A pathway in the brain that allows humans to learn new words
July 25, 2013
Researchers from King’s College London Institute of Psychiatry, in collaboration with Bellvitge Biomedical Research Institute (IDIBELL) and the University of Barcelona, have mapped the neural pathways involved in word learning among humans.
They found that the arcuate fasciculus, a collection of nerve fibers connecting auditory regions at the temporal lobe with the motor area located at the frontal lobe in the left hemisphere of the brain, allows the “sound” of a word to be connected to the regions responsible for its articulation.
The average adult’s vocabulary consists of about 30,000 words. This ability seems unique to humans; the species closest to us — chimps — manage to learn no more than 100.
Differences in the development of these auditory-motor connections may explain differences in people’s ability to learn words. The results of the study are published in the journal Proceedings of the National Academy of Sciences (PNAS).
Dr. Marco Catani, co-author from King’s College London Institute of Psychiatry said: “This research sheds new light on the unique ability of humans to learn a language, as this pathway is not present in other species.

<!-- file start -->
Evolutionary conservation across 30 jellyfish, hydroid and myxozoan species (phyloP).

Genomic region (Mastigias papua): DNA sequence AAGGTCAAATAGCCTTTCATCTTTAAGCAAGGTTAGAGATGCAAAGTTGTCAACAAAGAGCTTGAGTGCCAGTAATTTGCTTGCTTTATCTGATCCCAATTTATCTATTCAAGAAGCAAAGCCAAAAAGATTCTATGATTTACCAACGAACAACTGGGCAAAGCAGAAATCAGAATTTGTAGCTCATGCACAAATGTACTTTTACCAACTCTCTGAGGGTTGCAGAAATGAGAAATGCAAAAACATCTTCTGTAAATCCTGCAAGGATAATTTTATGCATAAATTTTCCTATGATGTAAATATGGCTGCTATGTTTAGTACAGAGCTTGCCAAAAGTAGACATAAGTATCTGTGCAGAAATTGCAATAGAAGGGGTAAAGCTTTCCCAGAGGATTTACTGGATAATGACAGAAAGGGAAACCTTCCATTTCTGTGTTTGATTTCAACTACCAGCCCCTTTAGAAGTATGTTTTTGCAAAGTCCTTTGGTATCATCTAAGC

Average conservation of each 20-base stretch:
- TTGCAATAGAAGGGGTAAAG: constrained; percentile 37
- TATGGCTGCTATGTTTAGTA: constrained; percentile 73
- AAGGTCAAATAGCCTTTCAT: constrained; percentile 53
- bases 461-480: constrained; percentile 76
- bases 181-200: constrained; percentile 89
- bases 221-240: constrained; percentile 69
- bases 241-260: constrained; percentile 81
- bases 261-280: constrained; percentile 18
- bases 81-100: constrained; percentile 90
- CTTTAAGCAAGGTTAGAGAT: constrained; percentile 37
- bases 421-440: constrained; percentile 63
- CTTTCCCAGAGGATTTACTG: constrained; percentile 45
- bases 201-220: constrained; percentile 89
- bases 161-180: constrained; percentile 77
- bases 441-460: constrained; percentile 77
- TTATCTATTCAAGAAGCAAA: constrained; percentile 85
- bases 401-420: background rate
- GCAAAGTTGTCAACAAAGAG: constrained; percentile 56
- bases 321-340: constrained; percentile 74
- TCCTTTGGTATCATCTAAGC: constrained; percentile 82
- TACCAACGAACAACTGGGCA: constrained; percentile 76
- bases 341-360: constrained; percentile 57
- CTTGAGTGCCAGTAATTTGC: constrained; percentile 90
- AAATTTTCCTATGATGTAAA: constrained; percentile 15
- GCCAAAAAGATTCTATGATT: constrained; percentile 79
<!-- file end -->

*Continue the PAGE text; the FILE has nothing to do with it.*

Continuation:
“The implications of our findings could be wide-ranging — from how language is taught in schools and rehabilitation from injury, to early detection of language disorders such as dyslexia. In addition these findings could have implications for other disorders where language is affected, such as autism and schizophrenia.”
Myelin covering of connecting fibers speeds word learning
The study involved 27 healthy volunteers. Researchers used diffusion tensor imaging to image the structure of the brain before a word learning task and functional MRI, to detect the regions in the brain that were most active during the task.
They found a strong relationship between the ability to remember words and the structure of arcuate fasciculus, which connects two brain areas: the territory of Wernicke, related to auditory language decoding, and Broca’s area, which coordinates the movements associated with speech and the language processing.
In participants able to learn words more successfully, their arcuate fasciculus was more myelinated (covered with myelin, allowing for faster conduction of the electrical signal). The activity between the two regions was also more coordinated in these participants.
“Now [that] we understand that this is how we learn new words, our concern is that children will have less vocabulary, as much of their interaction is via screen, text, and email rather than using their external prosthetic memory. This research reinforces the need for us to maintain the oral tradition of talking to our children,” said Catani.